In this study, we consistently found that BMP2/7 heterodimer produced from a BMP 2/7 ‘fusion gene’ was more potent than rBMP2 or rBMP7 homodimers for increasing ALP activity and OCN expression in C2C12 myoblastic cells. Furthermore, when compared to the BMP2/7 heterodimer generated in our previous study by Ad-mediated BMP2 and BMP7 co-transfection in A549 cells , we found that BMP2/7 heterodimer generated from this fusion gene construct was equally potent for inducing osteoblastic differentiation in C2C12 cells.
During early embryogenesis and postnatal bone development, BMP expression and activity are precisely regulated by a number of antagonists which includes Noggin, Gremlin, Dan family members such as Sclerostin, which leads to functional BMP gradients and overall bone homeostasis [4,17-23]. While all these antagonists may play a specific role in osteogenesis, previous studies suggest that Noggin may specifically inhibit BMP activity in mesenchymal precursor cells [17-23].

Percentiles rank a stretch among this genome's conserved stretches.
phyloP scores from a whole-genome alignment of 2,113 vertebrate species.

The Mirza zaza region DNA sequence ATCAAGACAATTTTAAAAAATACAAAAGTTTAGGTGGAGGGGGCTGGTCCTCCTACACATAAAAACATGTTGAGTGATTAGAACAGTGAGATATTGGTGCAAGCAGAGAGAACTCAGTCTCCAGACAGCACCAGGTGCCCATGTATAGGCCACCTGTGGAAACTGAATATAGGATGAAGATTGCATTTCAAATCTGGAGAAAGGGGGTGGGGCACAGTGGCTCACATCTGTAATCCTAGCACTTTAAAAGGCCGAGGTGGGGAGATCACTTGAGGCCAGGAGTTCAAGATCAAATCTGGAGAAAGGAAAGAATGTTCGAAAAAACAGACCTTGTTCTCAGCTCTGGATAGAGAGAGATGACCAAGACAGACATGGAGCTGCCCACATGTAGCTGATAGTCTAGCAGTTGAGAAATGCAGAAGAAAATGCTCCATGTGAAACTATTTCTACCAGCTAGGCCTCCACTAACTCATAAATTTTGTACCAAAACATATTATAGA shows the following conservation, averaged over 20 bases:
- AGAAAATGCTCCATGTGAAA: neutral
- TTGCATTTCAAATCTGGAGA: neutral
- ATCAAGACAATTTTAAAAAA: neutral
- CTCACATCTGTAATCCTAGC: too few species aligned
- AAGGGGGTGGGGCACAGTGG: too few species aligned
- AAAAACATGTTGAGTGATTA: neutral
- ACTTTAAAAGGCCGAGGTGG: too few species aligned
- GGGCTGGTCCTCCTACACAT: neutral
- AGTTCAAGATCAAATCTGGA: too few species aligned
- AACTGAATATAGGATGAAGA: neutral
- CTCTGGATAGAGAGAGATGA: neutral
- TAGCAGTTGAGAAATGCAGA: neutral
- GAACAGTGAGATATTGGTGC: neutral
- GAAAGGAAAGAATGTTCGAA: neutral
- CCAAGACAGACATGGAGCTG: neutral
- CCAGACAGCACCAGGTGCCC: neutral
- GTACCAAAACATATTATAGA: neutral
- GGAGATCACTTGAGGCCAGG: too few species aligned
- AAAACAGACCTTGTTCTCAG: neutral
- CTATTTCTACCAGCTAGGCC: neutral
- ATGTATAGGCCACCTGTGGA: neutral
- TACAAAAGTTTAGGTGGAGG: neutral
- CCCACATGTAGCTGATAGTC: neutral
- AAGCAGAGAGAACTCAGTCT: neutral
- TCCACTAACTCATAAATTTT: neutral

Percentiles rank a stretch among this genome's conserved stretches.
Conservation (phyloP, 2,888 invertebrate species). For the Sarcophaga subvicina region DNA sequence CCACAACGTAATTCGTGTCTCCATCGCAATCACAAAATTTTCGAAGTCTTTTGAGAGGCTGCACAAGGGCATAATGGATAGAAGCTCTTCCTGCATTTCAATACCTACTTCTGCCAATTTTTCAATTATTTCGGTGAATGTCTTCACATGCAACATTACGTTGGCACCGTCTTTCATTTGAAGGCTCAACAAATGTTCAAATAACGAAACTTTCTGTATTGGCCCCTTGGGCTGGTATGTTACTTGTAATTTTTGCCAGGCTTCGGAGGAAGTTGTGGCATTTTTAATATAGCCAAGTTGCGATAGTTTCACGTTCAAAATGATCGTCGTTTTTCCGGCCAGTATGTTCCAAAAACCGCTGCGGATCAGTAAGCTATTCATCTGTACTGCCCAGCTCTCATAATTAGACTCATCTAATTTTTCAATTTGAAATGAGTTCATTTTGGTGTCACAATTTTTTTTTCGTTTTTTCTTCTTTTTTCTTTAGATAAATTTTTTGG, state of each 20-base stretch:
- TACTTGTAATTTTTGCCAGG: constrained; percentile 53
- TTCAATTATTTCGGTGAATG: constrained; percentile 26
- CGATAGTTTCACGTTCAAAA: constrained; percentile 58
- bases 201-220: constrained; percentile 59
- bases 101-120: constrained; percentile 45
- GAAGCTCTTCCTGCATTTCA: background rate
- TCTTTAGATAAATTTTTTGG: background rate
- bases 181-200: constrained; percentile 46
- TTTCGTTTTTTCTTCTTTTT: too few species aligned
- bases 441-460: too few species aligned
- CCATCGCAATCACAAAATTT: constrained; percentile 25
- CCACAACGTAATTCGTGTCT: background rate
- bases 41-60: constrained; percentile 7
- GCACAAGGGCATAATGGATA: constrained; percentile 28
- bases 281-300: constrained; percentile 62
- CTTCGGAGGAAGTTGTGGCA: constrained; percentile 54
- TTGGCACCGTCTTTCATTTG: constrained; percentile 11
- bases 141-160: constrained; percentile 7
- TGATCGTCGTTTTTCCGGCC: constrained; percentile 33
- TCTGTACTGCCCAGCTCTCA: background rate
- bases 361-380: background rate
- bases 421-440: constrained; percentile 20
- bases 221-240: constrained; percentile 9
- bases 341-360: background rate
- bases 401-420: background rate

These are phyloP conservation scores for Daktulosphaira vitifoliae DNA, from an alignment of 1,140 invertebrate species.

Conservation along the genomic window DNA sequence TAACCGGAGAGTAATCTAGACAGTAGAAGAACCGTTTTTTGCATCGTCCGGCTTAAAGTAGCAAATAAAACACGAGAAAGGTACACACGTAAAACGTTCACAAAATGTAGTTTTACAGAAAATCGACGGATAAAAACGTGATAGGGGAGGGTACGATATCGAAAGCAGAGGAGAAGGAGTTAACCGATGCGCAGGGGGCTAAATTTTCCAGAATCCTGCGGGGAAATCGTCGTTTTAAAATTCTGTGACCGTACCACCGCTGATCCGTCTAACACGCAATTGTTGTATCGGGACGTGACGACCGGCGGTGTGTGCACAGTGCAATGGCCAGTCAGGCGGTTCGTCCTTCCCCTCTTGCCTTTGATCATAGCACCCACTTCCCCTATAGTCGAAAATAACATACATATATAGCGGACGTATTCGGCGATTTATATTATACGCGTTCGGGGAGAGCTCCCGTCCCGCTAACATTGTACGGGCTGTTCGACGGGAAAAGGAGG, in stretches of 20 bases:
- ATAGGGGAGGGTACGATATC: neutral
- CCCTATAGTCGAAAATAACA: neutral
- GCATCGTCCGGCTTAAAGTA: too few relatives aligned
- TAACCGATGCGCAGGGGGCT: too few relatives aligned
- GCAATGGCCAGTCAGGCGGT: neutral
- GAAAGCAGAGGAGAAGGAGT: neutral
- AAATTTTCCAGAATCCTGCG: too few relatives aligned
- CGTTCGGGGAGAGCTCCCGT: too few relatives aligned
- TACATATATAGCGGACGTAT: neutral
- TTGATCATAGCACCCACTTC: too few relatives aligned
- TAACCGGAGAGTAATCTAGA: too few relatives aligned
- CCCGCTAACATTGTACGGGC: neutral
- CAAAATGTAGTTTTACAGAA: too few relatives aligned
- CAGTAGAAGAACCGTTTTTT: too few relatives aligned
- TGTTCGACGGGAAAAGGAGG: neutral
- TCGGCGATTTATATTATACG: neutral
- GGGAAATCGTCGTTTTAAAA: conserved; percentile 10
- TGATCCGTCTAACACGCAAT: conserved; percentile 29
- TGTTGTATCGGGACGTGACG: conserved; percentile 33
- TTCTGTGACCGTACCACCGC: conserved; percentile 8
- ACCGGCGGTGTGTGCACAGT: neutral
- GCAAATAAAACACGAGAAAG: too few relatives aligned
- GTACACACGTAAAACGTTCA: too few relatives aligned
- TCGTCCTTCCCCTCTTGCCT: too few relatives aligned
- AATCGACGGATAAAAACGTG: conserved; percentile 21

In long-term human and murine mesenchymal cell cultures, BMP stimulation induced Noggin expression, and addition of exogenous Noggin completely inhibited BMP-induced osteoblastic differentiation in mesenchymal precursor cells [17,18,21,22,26,27]. These studies suggest that Noggin regulates the BMP response of undifferentiated cells, at least in part, through a negative feedback mechanism that may serve to maintain cells in a less differentiated state or control the rate of maturation [17,18,21,22,26,27]. In our current study, we found that BMP2/7 stimulation resulted in a significantly lower level of Noggin expression than that by similar doses of BMP2 or BMP7 homodimers in C2C12 cells. Our results are in consensus with previous findings that heterodimer more effectively induced osteoblastic differentiation in these precursor cells than homodimer [41-44], because less Noggin production may contribute to a greater rate of differentiation at the site of BMP2/7 stimulation.